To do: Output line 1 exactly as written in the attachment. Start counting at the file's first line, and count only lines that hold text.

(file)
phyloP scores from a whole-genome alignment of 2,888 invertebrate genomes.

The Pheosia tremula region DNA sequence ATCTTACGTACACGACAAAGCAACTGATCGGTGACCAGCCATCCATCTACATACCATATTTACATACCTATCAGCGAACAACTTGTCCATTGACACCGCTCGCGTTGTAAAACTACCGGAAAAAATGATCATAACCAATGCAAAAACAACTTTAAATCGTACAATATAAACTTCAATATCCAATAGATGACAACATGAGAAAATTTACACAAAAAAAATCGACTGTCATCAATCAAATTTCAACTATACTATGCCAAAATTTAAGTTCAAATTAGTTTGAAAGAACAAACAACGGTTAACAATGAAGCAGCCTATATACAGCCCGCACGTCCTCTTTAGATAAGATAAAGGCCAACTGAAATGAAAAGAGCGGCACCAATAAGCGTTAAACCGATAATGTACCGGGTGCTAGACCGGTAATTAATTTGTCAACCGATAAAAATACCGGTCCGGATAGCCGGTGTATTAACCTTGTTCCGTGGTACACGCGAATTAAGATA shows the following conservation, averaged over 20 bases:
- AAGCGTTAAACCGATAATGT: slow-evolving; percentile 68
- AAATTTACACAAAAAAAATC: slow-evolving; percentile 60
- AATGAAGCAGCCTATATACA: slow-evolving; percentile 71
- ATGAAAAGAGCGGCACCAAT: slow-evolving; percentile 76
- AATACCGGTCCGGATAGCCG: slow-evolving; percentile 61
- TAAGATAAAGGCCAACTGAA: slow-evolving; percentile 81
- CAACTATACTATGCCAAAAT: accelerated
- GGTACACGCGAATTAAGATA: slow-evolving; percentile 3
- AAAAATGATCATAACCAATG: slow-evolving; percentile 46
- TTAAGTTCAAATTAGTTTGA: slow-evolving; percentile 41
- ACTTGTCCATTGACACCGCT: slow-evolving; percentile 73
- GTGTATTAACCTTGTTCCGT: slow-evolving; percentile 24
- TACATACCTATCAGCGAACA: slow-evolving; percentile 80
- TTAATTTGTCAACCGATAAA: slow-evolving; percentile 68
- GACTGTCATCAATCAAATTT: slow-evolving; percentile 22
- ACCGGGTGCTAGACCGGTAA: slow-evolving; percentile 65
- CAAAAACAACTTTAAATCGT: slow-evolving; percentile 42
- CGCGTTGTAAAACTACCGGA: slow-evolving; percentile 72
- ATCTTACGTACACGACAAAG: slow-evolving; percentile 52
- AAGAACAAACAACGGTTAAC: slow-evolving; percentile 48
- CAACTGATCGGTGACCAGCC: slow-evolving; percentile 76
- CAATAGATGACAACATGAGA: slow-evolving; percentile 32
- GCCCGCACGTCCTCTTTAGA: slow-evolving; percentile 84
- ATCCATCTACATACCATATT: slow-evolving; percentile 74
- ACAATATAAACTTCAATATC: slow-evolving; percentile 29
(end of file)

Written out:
phyloP scores from a whole-genome alignment of 2,888 invertebrate genomes.